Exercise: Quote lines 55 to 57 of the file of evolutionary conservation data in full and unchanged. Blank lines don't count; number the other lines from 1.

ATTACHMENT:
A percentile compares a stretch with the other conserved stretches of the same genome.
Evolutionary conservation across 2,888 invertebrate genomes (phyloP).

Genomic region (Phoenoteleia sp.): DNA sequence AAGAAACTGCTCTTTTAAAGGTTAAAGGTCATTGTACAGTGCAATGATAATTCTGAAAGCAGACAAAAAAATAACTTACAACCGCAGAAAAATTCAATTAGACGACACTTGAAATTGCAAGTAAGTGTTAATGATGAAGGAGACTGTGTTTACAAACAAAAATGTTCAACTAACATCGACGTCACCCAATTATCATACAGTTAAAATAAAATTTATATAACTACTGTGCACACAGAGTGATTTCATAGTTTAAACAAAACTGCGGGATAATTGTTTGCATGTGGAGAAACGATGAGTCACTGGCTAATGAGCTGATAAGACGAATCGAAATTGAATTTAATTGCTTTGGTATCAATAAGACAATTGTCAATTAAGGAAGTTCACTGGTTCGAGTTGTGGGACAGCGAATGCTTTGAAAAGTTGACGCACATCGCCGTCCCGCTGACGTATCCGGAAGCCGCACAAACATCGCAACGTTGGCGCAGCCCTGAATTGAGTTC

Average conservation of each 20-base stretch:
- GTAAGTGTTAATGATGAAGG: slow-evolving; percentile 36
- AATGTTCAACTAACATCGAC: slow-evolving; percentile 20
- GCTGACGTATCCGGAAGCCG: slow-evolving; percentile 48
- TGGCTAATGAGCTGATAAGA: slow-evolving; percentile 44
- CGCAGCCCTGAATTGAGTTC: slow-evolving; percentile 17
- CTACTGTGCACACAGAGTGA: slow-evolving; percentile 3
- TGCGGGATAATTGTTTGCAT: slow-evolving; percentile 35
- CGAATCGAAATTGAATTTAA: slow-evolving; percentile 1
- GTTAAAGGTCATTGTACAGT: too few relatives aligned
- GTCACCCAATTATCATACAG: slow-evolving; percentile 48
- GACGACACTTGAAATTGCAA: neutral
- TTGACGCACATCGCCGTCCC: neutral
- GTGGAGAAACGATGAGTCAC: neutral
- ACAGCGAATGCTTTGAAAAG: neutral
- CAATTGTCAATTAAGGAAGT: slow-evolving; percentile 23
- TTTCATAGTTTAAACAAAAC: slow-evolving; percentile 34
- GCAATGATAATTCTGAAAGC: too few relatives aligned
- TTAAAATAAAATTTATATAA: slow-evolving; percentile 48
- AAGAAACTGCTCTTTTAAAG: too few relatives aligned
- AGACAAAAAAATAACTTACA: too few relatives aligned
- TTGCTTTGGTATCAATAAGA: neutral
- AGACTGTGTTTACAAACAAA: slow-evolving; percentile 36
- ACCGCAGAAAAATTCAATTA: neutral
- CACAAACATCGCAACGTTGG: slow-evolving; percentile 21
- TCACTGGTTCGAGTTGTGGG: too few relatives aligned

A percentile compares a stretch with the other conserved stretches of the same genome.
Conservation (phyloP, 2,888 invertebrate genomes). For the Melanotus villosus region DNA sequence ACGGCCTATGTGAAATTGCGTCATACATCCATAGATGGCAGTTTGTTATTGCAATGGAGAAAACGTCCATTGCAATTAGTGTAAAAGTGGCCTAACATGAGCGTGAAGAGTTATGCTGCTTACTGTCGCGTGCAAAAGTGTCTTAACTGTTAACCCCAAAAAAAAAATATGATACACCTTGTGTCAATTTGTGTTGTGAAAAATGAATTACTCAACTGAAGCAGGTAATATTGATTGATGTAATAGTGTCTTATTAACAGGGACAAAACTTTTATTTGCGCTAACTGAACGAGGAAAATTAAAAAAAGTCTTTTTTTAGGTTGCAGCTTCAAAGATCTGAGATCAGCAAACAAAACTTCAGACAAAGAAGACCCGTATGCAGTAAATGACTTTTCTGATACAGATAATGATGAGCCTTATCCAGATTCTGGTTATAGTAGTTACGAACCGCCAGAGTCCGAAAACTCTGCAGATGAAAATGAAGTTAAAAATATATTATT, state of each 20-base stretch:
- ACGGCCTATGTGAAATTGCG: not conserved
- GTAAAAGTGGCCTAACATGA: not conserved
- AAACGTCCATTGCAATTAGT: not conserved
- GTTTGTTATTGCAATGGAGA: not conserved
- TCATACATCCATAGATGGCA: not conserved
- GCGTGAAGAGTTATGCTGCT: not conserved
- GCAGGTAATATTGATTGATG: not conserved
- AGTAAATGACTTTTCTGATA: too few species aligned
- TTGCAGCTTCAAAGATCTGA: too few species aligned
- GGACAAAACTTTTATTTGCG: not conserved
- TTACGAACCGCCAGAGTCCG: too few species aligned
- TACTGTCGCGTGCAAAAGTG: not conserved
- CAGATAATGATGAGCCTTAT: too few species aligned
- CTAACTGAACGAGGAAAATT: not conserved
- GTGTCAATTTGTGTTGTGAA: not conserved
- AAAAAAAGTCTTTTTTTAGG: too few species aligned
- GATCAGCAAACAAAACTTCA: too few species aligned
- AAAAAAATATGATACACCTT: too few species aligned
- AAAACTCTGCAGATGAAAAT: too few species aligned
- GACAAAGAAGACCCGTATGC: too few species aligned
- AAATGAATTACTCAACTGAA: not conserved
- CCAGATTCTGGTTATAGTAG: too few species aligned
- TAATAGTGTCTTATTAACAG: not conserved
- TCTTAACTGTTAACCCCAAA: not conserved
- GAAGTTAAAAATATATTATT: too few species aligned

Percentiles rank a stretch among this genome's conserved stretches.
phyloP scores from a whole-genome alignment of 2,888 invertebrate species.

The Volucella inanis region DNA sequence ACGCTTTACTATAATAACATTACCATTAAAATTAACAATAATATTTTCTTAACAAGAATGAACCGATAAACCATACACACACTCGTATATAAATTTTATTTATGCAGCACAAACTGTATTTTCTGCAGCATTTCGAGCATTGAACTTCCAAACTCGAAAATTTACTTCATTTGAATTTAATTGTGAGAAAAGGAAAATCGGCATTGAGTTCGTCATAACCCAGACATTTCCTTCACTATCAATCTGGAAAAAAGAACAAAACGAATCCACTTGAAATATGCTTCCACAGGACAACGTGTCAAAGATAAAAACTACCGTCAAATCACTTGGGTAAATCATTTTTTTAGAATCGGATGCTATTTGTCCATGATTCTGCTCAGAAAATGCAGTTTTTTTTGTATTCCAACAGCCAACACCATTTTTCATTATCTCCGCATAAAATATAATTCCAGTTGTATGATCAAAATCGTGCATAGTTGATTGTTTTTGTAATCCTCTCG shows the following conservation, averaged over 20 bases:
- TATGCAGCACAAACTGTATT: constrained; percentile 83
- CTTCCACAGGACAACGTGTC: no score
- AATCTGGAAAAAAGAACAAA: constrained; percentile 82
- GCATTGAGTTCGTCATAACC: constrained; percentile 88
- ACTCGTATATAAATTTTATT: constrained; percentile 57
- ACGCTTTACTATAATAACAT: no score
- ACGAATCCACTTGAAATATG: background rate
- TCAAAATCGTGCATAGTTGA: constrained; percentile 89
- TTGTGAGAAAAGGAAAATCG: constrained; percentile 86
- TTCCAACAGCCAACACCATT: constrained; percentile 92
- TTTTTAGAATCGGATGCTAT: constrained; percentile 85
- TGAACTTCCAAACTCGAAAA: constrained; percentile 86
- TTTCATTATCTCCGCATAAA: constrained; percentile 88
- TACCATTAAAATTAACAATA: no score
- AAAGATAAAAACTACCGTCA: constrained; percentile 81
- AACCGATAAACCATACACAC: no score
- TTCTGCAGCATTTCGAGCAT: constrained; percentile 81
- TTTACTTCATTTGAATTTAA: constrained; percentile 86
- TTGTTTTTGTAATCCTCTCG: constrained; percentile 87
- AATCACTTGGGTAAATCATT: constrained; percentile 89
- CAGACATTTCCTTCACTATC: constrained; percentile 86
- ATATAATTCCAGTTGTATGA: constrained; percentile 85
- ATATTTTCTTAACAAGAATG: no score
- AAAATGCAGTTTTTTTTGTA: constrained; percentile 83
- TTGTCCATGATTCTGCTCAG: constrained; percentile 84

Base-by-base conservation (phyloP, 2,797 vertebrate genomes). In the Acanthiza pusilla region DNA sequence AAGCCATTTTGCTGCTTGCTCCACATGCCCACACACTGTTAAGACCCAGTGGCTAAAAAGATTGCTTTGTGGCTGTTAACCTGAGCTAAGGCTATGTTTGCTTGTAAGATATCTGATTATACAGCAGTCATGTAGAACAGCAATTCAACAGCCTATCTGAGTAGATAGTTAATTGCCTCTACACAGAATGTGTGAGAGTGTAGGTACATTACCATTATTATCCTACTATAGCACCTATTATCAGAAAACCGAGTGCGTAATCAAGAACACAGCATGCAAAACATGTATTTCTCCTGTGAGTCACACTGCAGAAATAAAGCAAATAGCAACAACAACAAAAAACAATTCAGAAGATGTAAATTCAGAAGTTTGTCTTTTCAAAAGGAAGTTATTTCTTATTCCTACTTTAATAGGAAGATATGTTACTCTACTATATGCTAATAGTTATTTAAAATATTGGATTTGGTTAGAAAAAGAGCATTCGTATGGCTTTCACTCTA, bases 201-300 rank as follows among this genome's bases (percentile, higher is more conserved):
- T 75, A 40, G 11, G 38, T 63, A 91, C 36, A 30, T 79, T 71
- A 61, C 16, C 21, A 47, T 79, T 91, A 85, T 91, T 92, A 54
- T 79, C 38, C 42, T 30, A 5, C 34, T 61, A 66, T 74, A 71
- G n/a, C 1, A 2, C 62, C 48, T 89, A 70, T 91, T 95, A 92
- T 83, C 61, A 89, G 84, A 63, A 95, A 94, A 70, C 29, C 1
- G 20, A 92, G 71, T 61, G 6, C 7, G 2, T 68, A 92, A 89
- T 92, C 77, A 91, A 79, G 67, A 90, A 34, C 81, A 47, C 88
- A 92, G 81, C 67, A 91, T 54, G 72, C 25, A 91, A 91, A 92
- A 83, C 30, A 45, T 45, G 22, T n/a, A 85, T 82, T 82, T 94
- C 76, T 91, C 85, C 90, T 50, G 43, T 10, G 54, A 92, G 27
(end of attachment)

- TCTTAACTGTTAACCCCAAA: not conserved
- GAAGTTAAAAATATATTATT: too few species aligned

Percentiles rank a stretch among this genome's conserved stretches.